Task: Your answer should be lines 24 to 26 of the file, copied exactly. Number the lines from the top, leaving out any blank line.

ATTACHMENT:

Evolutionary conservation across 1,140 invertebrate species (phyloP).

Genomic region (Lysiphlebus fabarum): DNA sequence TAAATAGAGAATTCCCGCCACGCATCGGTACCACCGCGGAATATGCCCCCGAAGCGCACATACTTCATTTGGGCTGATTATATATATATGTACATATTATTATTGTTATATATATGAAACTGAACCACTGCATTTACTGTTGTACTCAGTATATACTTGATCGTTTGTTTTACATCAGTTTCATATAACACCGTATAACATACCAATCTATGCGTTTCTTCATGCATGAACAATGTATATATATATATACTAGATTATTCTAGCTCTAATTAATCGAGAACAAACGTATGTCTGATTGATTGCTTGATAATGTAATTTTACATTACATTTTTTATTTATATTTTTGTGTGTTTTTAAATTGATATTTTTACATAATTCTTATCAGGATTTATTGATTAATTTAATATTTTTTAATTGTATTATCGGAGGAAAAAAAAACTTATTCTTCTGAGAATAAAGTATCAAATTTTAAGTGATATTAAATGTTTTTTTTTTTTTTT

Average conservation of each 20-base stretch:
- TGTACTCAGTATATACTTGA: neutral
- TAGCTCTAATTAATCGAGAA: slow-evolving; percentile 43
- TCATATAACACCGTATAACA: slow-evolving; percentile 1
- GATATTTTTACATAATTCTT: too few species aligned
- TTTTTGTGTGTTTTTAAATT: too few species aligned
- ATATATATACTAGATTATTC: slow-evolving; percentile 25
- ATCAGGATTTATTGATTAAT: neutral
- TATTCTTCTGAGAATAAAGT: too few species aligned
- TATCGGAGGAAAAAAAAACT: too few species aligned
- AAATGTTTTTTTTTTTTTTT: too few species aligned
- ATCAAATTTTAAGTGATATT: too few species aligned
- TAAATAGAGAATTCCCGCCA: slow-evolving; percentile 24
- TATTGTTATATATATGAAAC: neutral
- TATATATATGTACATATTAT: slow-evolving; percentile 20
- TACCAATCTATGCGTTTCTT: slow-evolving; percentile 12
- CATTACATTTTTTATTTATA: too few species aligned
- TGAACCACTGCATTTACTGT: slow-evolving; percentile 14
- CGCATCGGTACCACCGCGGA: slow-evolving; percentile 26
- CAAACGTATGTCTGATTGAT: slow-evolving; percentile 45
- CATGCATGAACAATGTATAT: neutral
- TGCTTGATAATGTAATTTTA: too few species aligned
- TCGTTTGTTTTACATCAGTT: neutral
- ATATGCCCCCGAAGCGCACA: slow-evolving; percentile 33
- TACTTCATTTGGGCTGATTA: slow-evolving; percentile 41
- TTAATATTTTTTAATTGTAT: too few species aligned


- TGCTTGATAATGTAATTTTA: too few species aligned
- TCGTTTGTTTTACATCAGTT: neutral
- ATATGCCCCCGAAGCGCACA: slow-evolving; percentile 33